Sandover River

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Sandover
River
Country Australia
Territory Northern Territory
Region Central Australia
Part of Lake Eyre basin
Tributaries
 - left Mueller Creek, Athinna Creek, Arganara Creek, Bullock Creek, Centre Creek
 - right Waite Creek, Bundey River
Source Macdonnell Ranges
 - elevation 534 m (1,752 ft)
 - coordinates 22°37′S 135°2′E / 22.617°S 135.033°E / -22.617; 135.033
Mouth confluence with the Georgina River in wetter seasons
 - location near Urandangi
 - elevation 285 m (935 ft)
 - coordinates 21°25′S 137°18′E / 21.417°S 137.300°E / -21.417; 137.300Coordinates: 21°25′S 137°18′E / 21.417°S 137.300°E / -21.417; 137.300
Length 375 km (233 mi)
Sandover River is located in Northern Territory
Sandover River
Location of the Sandover River mouth in the Northern Territory
[1][2][3][4][5]

The Sandover River is an ephemeral river located in northeast Central Australia, within the Northern Territory. It is the only major tributary of the Georgina River that does not rise in western Queensland. Instead it flows from the eastern Macdonnell Ranges, northward to enter the Georgina near Urandangi. The highest point in the catchment is Bald Hill at 996 metres (3,268 ft), but it enters the Georgina at altitudes below 200 metres (660 ft).

Course and features[edit]

The ephemeral Sandover River is usually dry except when the northern monsoon moves unusually far south into the continent. The average annual rainfall in the catchment area is typically around 275 millimetres (10.8 in) but varies greatly: in dry years like 1928 the total may be as low as 50 millimetres (2.0 in), but in very wet years like 1974, 2000, 2001 and 2010, it can be as high as 760 millimetres (30 in). Most of this rain falls in the summer: between December and March monthly totals have on several occasions exceeded the mean annual rainfall. Flows in the Sandover often fail to reach the Georgina, instead drying out in waterholes well west of Urandangie. However in very wet periods, such as 1920-1921, 1973-1977 and 1999-2001, water from the Sandover may not only reach the Georgina, but actually flow (via a circuitous route) into Lake Eyre in South Australia.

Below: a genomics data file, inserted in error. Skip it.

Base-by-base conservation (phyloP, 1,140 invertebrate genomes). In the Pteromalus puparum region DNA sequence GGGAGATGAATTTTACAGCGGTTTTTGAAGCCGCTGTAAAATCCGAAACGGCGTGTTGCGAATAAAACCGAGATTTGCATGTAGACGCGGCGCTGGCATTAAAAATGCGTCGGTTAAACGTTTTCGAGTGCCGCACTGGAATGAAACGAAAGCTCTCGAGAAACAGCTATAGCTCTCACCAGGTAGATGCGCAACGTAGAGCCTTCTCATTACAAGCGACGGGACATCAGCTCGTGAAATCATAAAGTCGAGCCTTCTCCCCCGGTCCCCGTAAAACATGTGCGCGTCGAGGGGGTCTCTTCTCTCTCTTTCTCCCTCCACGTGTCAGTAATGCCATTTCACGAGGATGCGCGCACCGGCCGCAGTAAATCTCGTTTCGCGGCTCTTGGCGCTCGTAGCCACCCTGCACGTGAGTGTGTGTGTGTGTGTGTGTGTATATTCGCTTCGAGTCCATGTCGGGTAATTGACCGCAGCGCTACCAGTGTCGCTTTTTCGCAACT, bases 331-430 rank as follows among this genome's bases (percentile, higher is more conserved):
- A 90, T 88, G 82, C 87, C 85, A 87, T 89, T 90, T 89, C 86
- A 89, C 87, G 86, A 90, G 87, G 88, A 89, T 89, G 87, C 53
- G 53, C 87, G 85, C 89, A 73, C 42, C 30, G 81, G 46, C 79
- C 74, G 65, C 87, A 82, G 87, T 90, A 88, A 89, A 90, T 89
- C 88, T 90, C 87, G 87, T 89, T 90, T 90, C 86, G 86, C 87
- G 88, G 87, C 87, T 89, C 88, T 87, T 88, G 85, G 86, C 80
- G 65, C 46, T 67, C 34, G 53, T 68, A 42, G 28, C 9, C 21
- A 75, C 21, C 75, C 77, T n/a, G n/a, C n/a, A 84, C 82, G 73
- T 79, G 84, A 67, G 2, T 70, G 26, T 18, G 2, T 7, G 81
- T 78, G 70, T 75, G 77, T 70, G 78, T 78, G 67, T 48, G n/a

See also[edit]

References[edit]

  1. ^ "Map of Sandover River, NT". Bonzle Digital Atlas of Australia. Retrieved 21 March 2017. 
  2. ^ "Map of Sandover River, NT (1)". Bonzle Digital Atlas of Australia. Retrieved 21 March 2017. 
  3. ^ "Map of Sandover River, NT (2)". Bonzle Digital Atlas of Australia. Retrieved 21 March 2017. 
  4. ^ "Map of Sandover River, NT (3)". Bonzle Digital Atlas of Australia. Retrieved 21 March 2017. 
  5. ^ "Map of Sandover River, NT (4)". Bonzle Digital Atlas of Australia. Retrieved 21 March 2017. 

External links[edit]